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PostSubject: Re: Bush's UN Boy Says Vote No - Mercenary Author Says Vote No   Tue Jun 10, 2008 6:31 pm

I saw the Forsythe article and wondered where it came out of. Was it commissioned or inspired?
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PostSubject: Re: Bush's UN Boy Says Vote No - Mercenary Author Says Vote No   Tue Jun 10, 2008 6:45 pm

Kate P wrote:
I saw the Forsythe article and wondered where it came out of. Was it commissioned or inspired?

I'll try and get a link for it. Kevbar, sorry, I thought you might have imagined it. Embarassed
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PostSubject: Re: Bush's UN Boy Says Vote No - Mercenary Author Says Vote No   Tue Jun 10, 2008 6:56 pm

Well this is the business end of it. FF lived in Enniskerry for 5 years apparently and feels an affinity?

Quote :
Well, across the Irish sea a team of scholars wrapped in icy towels has actually translated the impossible text into layman's language, and pretty unnerving stuff it is. It also explains my first question: why the French and Dutch said "No thanks" in 2005. But it is even more unnerving if you happen to be Irish.

For years, Irish governments have been able to tell the people: for every euro we pay in, we get six out. Very persuasive. But all that ends with this treaty. Ireland, wealthy, bursting at the seams with money, is to become a net contributor. You will have to start paying for the EU as we have for 35 years. There will be big tax hikes.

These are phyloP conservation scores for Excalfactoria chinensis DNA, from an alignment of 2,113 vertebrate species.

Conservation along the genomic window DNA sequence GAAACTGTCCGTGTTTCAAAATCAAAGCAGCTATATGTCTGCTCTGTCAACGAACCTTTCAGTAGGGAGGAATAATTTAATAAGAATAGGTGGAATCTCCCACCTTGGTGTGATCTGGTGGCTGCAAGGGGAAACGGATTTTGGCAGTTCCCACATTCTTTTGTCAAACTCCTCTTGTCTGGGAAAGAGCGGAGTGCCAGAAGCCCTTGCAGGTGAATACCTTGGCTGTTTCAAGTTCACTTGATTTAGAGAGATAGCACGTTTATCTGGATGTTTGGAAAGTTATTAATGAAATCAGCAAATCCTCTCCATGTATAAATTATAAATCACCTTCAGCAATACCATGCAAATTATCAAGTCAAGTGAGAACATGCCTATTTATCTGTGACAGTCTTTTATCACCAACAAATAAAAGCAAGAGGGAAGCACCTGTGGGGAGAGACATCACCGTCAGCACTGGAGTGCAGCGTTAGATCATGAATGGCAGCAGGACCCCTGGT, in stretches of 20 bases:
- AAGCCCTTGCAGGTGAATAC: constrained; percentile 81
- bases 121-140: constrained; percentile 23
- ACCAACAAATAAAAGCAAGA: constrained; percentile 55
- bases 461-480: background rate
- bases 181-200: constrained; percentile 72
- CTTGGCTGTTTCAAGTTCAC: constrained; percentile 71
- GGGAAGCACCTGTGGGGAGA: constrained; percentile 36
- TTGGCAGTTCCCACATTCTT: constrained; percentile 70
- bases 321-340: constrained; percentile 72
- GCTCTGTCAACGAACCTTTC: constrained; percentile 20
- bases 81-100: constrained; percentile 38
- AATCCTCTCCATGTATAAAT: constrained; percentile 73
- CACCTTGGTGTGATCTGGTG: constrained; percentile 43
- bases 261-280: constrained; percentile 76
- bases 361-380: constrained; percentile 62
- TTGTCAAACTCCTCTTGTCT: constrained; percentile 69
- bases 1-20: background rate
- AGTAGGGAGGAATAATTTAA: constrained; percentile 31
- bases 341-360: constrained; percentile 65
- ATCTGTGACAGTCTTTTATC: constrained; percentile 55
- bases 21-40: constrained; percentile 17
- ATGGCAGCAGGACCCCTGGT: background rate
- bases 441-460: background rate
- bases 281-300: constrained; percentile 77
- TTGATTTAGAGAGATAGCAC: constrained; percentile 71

At a second level, the Lisbon Treaty insists (there is no more consultation after this document) that the farmers' May Day is over. The bouncy castle is to be punctured.

You might also ask: why this referendum at all, and why in June when we have until December 31st to ratify? Of course, your marvellous Constitution answers the first question. But hold: the Constitution says there must be a referendum to endorse any transfer of sovereignty. So why are politicians right across the continent saying there is no such transfer? Someone is not telling the truth; someone is trying to govern us by deception and ruse. The translated text reveals huge transfers of sovereignty, none more so than that in future the Irish need never be consulted again.